The social graph is not the future
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The social graph is not the future

Before he created the awesome bookmark site Pinboard, Maciej Ceglowski was known primarily as a writer of incredibly good essays. For example, he recently wrote about the Arabic language, and in 2005, famously wrote the definitive essay criticizing the space shuttle program.

Yesterday, he wrote a post on the Pinboard Blog criticizing the concept of the social graph. This paragraph really nails the inadequacies of computerized models of our human relationships:

This obsession with modeling has led us into a social version of the Uncanny Valley, that weird phenomenon from computer graphics where the more faithfully you try to represent something human, the creepier it becomes. As the model becomes more expressive, we really start to notice the places where it fails.

I love this bit on the awkwardness of actually constructing our personal social graph as well:

There’s no way to take a time-out from our social life and describe it to a computer without social consequences. At the very least, the fact that I have an exquisitely maintained and categorized contact list telegraphs the fact that I’m the kind of schlub who would spend hours gardening a contact list, instead of going out and being an awesome guy. The social graph wants to turn us back into third graders, laboriously spelling out just who is our fifth-best-friend. But there’s a reason we stopped doing that kind of thing in third grade!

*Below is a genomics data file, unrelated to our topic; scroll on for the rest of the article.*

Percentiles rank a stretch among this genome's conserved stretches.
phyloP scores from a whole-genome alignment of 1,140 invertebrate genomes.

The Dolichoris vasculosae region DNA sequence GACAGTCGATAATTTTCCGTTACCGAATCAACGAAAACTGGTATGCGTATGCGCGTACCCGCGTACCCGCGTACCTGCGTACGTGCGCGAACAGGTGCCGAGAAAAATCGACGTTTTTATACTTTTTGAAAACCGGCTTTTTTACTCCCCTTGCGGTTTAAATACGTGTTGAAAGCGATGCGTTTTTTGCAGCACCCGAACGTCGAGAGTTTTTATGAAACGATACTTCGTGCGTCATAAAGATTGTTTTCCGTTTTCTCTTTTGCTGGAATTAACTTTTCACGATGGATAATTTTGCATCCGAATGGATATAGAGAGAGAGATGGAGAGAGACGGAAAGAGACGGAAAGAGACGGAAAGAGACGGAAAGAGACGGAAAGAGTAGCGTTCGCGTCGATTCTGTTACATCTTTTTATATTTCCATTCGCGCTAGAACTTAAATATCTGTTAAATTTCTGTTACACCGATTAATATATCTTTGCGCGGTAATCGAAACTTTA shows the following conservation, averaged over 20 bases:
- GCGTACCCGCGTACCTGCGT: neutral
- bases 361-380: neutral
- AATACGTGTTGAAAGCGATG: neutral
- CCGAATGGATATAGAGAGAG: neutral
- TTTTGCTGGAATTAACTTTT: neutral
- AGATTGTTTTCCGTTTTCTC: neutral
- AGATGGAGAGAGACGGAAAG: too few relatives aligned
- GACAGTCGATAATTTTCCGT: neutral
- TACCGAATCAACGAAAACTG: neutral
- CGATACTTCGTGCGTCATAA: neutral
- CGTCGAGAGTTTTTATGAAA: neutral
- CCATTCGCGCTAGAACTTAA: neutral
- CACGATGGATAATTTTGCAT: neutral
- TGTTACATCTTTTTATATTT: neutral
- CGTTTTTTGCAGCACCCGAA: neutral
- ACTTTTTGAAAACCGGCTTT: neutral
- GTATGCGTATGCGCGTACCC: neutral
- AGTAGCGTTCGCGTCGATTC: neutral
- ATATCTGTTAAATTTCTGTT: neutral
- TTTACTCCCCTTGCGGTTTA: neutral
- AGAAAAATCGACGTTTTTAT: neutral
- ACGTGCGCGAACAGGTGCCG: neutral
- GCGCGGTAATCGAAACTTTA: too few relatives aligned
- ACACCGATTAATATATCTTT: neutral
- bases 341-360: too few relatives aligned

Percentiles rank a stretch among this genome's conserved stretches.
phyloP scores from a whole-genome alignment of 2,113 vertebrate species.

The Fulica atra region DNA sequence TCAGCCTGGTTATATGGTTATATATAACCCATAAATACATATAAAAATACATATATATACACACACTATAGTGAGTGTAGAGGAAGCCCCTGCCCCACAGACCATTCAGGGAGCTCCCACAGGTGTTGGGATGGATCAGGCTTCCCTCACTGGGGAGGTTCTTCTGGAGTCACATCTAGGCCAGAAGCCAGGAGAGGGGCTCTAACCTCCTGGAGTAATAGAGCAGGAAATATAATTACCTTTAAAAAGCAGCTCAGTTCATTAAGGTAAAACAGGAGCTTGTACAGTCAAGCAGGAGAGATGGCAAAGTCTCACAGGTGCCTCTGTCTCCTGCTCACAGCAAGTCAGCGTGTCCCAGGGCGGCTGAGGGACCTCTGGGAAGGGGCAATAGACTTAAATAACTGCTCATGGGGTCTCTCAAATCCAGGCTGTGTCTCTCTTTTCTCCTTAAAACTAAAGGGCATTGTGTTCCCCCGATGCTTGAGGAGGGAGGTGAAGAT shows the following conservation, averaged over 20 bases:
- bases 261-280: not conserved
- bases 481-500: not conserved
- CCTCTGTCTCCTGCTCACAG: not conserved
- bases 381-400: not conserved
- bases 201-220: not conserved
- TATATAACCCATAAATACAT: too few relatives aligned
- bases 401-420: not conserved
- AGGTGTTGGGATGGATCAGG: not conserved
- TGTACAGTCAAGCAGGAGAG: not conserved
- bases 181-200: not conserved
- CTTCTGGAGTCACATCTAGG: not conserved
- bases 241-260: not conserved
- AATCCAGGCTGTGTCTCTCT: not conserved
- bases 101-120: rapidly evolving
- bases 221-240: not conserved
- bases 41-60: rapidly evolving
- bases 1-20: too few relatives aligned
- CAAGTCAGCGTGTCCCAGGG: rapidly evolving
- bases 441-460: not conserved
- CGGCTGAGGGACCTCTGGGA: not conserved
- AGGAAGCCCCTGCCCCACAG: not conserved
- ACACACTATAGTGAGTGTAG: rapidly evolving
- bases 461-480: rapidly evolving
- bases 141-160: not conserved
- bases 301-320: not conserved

There’s a reason everybody is talking about this essay. It’s profound and important.

On a closely related note, check out the blog post from last week everyone was talking about — Zach Holman’s Don’t Give Your Users Shit Work.

Raw follower counts on Twitter
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Raw follower counts on Twitter

Anil Dash has been presenting some really interesting information about the results of being on Twitter’s infamous suggested user list. He’s found that while it does drive up your follower count very rapidly, those followers don’t seem to be active in any way, in terms of responding, retweeting, or otherwise interacting with you. And other accounts on the list are confirming his experience. Today he follows up with the logical conclusion, which is that large follower counts are meaningless.

Why is this important? There are around 16,000 people on Twitter claiming to be social media experts, and I doubt that many of them are telling their clients that being on the suggested user list is not an easy route to Twitter success, and that raw follower counts don’t really matter, unless you just want to flex your e-peen.

All that said, you should of course be following rc3dotorg on Twitter.